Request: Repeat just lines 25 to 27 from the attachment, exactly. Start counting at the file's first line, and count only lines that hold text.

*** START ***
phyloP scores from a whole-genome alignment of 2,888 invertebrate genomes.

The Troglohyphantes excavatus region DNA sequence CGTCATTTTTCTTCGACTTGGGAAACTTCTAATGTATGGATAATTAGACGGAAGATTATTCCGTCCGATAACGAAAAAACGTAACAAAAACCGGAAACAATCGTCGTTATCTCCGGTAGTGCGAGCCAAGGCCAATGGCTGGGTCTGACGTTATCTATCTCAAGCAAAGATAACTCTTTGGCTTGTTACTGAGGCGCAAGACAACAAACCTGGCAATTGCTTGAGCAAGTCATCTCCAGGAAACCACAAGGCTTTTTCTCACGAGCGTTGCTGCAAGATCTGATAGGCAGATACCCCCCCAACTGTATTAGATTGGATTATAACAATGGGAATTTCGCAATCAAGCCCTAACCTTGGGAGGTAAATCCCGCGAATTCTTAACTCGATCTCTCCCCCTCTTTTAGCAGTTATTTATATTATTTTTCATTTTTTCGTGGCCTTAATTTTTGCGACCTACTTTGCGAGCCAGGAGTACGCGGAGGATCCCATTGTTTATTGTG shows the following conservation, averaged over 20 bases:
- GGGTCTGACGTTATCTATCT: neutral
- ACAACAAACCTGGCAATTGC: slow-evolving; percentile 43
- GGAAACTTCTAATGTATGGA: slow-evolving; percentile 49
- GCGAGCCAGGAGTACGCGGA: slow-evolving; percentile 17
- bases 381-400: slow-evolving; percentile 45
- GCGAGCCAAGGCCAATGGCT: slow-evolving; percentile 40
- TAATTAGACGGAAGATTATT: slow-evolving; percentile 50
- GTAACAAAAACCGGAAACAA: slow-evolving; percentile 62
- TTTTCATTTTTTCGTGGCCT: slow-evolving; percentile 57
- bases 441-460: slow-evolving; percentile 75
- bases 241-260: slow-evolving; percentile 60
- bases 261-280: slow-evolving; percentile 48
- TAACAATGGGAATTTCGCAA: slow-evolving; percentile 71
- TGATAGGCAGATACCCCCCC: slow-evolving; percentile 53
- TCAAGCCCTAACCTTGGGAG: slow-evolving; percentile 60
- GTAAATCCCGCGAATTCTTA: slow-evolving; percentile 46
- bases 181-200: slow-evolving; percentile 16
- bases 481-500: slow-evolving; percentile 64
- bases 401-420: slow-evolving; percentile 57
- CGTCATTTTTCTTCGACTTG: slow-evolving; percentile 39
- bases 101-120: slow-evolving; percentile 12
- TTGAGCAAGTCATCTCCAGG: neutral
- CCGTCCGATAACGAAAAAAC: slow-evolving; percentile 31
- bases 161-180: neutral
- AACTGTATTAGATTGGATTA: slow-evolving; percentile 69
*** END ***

- CCGTCCGATAACGAAAAAAC: slow-evolving; percentile 31
- bases 161-180: neutral
- AACTGTATTAGATTGGATTA: slow-evolving; percentile 69